VIOLENCE has flared in Istanbul between a group of demonstrators and police on the fourth day of protests set off by a brutal police crackdown of a peaceful environmental protest.
Police fired tear gas at the group in an area close to Turkish prime minister Recep Tayyip Erdogan's Istanbul offices this morning.
The protesters responded by hurling stones.
It's believed as many as 500 protesters had been detained overnight after police broke up a protests by several thousands of people in the capital Ankara.
The demonstrations that grew out of anger over excessive police force have spiralled into Turkey's biggest anti-government demonstrations in years, challenging Erdogan's power.
Prime Minister Erdogan blamed the main secular opposition party for inciting the crowds, whom he called "a few looters".
He said the protests were aimed at depriving his ruling AK Party of votes as elections begin next year.
The unrest erupted on Friday when trees were torn down at a park in Istanbul's main Taksim Square under government plans to redevelop the area, but widened into a broad show of defiance against the Islamist-rooted Justice and Development Party (AKP).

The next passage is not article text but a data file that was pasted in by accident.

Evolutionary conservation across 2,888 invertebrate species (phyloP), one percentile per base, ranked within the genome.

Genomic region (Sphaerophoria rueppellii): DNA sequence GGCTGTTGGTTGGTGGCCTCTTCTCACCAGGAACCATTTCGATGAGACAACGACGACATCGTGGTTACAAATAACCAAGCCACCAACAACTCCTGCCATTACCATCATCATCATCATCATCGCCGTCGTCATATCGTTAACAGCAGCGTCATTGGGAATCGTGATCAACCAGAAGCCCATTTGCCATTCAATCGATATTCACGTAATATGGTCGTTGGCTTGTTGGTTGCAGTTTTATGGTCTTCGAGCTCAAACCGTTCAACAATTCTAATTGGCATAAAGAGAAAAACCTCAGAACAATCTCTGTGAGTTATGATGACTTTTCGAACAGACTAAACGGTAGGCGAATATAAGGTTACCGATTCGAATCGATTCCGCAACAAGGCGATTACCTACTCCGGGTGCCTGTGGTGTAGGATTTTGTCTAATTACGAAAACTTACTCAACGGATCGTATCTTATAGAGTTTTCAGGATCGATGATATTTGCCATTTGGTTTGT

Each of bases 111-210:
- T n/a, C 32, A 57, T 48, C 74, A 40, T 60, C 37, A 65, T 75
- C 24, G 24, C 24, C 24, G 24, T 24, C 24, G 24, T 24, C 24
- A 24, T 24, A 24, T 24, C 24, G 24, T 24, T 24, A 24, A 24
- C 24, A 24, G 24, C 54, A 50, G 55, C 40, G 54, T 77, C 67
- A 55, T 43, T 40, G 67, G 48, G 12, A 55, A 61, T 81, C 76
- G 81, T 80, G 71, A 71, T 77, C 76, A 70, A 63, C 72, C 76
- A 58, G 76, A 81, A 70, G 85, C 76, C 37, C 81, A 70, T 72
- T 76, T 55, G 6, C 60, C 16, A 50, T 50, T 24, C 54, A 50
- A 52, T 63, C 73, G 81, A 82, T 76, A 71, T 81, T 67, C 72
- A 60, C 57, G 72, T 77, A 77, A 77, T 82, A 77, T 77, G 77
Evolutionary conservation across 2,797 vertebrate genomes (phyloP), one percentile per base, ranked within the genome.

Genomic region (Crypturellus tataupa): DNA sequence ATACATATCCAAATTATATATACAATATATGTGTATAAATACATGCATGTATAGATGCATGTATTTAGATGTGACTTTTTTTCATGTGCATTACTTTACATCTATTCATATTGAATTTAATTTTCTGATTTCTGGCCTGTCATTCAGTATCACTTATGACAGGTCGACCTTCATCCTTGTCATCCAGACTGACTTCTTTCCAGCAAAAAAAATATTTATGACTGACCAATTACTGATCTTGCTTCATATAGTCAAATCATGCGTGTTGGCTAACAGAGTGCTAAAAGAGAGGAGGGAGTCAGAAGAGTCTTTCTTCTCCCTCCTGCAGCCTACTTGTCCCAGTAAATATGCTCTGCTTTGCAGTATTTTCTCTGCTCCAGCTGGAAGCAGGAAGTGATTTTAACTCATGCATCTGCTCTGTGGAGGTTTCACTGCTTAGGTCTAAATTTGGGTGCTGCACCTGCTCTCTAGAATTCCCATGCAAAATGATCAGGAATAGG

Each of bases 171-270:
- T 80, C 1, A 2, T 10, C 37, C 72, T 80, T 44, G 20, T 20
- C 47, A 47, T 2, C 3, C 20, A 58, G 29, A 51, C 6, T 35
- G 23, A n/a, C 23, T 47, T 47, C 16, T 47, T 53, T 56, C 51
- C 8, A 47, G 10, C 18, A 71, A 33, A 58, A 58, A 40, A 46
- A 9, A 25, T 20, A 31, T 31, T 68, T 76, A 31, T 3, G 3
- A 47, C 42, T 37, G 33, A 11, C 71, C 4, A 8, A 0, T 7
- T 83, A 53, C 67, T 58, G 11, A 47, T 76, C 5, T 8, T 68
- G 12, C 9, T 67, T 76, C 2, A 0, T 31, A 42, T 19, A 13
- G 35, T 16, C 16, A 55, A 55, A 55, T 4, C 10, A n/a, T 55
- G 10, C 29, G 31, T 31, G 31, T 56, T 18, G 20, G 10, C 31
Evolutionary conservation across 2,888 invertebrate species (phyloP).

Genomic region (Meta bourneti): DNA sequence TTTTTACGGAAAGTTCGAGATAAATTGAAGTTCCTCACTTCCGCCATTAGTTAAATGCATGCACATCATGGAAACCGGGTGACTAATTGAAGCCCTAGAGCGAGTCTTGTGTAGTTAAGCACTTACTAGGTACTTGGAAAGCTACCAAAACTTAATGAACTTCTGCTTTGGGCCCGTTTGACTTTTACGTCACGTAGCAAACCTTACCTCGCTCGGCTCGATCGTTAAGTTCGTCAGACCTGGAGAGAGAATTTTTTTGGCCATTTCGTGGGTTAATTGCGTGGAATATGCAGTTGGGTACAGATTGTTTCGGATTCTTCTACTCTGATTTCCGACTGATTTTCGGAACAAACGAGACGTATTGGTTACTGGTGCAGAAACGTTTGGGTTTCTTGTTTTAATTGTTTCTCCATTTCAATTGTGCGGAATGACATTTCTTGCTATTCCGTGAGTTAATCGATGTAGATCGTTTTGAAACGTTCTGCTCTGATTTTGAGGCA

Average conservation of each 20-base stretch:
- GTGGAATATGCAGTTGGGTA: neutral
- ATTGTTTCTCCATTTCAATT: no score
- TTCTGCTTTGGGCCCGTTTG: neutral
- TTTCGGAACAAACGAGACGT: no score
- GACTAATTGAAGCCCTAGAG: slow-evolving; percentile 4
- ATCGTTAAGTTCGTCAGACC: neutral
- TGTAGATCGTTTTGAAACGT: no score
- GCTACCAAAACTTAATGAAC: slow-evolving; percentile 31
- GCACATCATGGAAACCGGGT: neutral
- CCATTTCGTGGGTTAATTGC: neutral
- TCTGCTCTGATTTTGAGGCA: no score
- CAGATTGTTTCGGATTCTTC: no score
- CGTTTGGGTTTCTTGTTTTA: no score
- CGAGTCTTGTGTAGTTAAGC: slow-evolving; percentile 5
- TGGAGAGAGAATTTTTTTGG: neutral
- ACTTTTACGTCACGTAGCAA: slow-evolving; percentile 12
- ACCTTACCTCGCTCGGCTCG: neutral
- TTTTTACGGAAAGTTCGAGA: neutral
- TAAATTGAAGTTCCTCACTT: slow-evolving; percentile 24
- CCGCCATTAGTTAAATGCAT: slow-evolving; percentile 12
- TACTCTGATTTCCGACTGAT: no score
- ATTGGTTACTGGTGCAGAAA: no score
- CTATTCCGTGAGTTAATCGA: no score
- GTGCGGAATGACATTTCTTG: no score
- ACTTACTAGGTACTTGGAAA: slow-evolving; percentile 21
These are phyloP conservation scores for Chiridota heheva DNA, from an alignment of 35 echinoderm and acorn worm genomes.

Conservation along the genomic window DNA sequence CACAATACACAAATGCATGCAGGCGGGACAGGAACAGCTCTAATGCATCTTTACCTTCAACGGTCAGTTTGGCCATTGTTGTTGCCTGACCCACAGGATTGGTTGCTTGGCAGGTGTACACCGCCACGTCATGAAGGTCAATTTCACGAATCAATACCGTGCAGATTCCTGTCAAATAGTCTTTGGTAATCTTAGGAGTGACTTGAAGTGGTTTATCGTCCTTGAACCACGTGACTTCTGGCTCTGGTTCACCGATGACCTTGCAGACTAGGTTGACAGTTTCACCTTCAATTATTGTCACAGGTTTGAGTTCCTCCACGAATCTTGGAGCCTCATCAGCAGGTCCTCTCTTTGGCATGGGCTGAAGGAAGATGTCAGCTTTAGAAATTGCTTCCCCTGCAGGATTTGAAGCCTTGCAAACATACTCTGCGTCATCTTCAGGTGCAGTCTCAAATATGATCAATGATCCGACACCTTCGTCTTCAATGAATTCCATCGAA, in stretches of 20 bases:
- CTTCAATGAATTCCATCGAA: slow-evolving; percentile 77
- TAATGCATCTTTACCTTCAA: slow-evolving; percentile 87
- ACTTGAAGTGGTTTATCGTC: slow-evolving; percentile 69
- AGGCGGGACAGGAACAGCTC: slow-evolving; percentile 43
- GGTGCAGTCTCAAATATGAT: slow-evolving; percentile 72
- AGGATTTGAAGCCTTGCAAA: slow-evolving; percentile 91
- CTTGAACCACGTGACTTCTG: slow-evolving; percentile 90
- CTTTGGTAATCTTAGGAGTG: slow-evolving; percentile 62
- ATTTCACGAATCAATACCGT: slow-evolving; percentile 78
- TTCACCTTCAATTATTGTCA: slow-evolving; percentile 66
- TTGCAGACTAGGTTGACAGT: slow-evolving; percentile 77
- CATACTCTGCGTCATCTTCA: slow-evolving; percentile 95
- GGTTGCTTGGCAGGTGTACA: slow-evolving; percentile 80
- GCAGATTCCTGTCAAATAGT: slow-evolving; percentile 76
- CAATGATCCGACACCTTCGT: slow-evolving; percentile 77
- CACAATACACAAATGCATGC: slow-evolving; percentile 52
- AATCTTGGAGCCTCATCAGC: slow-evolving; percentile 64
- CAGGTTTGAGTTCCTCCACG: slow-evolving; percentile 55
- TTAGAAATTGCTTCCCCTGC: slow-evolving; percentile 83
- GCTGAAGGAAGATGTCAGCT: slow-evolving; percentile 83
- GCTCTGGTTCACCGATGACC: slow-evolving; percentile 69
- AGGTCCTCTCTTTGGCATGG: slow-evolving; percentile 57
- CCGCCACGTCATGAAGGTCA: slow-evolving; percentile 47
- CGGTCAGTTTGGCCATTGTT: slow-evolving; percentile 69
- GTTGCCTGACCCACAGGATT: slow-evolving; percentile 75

Mr Erdogan said the plans to remake the square, long an iconic rallying point for mass demonstrations, would go ahead, including the construction of a new mosque and the rebuilding of a replica Ottoman-era barracks. He said the protests had nothing to do with the plans.
"It's entirely ideological. The main opposition party which is making resistance calls on every street is provoking these protests... This is about my ruling party, myself and the looming municipality elections in Istanbul and efforts to make the AK Party lose votes here."
The main opposition Republican People's Party (CHP) denied orchestrating the unrest, blaming Mr Erdogan's policies.
"What Erdogan has to do is not to blame CHP but draw the necessary lessons from what happened," senior party member Mehmet Akif Hamzacebi explained.